X
Antifa And The Destructive Power Of Language
Politics|Jun 25, 2020

Antifa And The Destructive Power Of Language

Or: How To Brainwash Friends And Infuriate People, Writes Alexandra Marshall.
Alexandra Marshall

Language is human civilisation’s weapon of mass destruction. Employed cunningly, it can topple empires for no other reason than a mob decides to seize power. It is a phenomenon once studied in the chasms of university or scrolled beneath a news broadcast where some banana republic on the other side of the world has set itself on fire. How can sensible people fall into ruin overnight? Why do they burn their cities and machete their neighbours?

Threats to national security are often thought of as external. Australians sleep better knowing $38.7 billion is earmarked for our defence budget, but not a single cent or Canberra brain cell is spent on monitoring social discord. It is not enough for political leaders to glance at trending hashtags, they have to wade in and understand the muck. As the Romans preached, political unrest is best healed if spotted before the problem becomes obvious. When thousands rub up against each other during a global pandemic, the disaster is obvious. Words have become Molotov cocktails. Stalin’s zombie is walking the streets with a spray can. People are dead. A* revolution of cultural genocide is underway and no-one knows if it’ll end at book burning or civil war. So, how did we get from Social Media trolls to burning cities in fourteen days?

We didn’t.

This is more than a rebellion made up of Marxist protégés, preying on a financially injured nation with a Masters in Revisionism. Core groups of extremists exist in every breath of history, but sometimes they manage to manipulate the wider public into objectively lunatic demands via language. There are two distinct tricks which debaters look out for and you have probably been a victim of the first. Dangerous movements often offer a binary ultimatum that provokes people into an automatic, emotional response.

‘You’re either Antifascist or you’re a fascist!’ or as Twitter users put it, ‘You’re Antifa or literally Hitler!’

It’s a demand in the heat of the moment, drenched in censure, that doesn’t give the person listening any chance to pick apart the facts. Impressionable kids and click-hungry celebrities answer, ‘Then I’m #Antifa!’ declaring themselves members of an organisation they know nothing about, and proceed to follow demands whose ends they are unaware of. This is how people are shamed into joining violent mobs. After a few sober minutes, most realise that the correct response to an Antifa zealot is a sharp lesson in history. ‘No, this isn’t 1930s Germany and my choices are not your Stalin-funded, Communist Party vanity project or Hitler. I choose the option you didn’t mention – peaceful democracy.’ Their layers of propaganda are so thin that this alone de-radicalises the smart ones.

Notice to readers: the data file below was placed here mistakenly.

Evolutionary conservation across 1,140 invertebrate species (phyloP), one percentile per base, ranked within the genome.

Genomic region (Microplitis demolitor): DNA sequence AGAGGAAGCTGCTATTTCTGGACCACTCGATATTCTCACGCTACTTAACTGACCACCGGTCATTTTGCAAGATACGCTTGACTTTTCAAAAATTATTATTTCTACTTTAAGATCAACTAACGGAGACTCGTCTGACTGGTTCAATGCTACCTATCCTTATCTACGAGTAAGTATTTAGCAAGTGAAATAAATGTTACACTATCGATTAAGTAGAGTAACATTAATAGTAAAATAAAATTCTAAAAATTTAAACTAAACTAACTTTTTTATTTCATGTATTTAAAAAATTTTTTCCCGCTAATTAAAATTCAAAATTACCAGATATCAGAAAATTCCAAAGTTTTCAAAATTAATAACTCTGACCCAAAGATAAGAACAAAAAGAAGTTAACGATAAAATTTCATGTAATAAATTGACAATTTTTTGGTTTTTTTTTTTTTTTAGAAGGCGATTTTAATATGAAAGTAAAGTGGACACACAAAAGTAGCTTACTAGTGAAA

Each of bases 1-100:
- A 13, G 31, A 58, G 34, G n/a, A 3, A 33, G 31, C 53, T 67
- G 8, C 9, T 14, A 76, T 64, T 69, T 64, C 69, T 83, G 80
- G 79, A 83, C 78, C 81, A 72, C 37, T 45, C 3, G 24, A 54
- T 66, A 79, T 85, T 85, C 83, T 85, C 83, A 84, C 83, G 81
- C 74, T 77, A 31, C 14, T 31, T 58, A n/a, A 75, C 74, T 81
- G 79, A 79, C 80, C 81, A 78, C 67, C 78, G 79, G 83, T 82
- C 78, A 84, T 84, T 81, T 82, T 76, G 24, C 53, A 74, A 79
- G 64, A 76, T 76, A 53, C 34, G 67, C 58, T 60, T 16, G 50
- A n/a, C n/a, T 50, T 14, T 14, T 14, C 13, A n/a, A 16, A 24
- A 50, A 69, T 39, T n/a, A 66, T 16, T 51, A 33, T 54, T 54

This is not the only movement that engages in linguistic entrapment. Extinction Rebellion’s Climate Change rhetoric is much the same, if not more flamboyant. ‘You’re either with us or like, you’re totally causing the global apocalypse!’ No one wants to be responsible for the end of the world, but doomsday politics are less personal, and so not as successful. Indifference to an apocalypse isn’t quite as bad as ‘literal Hitler’ so in the end all you have are bored kids sticking themselves to the road.

The second sleight of hand is disguised within their name.

Before entering into any ideological debate, you must agree on the premise. Antifa, by definition, proclaims itself to be ‘anti-fascist’. Dig deeper and you find Antifa defines fascism as the natural end of capitalism. The terms are used interchangeably throughout historic and modern Antifa. By labelling capitalism as fascism they both deceive uneducated followers that capitalism is fascist and justify the destruction of Western democracy. Never-mind that Stalin killed more people than Hitler. Are they really anti-fascist? Maybe, but reasons matter. Antifa fought German fascism for power using fascist tactics. The last shreds of democracy were terrified of them, with Kurt Schumacher describing their parent party as ‘red-painted Nazis’.

This game has a flaw, which left Climate Change with an identity crisis. Originally named ‘Global Cooling’, the movement suffered a drop in popularity when none of us died in an ice age. ‘Global Warming’ worked for another decade until the Earth couldn’t decide what it was doing so everyone settled on ‘Climate Change’ to cover their bases. Concealed within the name is the same literary hack. ‘Climate Change’ takes for granted that the climate shouldn’t be changing and forces you to deny an indisputable fact to argue against the political organisation, instead of examining its claims. The problem with getting tricky with language is an experienced debater can snap it straight back and observe that "the only movement pretending that the climate shouldn’t change is Climate Change".

And so, it is with the deceitful naming of The People’s Republic of China, marauded over by a dictator and his cronies to the exclusion of ‘the people’ and their opinion. In print, democracies are fascist and dictators are democratic. This is how language creates a forgery of politics and recruits your children to violence. The antidote is straight forward. Never cede ground in the Culture Wars by falling for linguist cheat codes. Establish facts before retaliating with emotion. Relentlessly demand evidence to back up accusations and buy a second-hand history book before they’re all burned!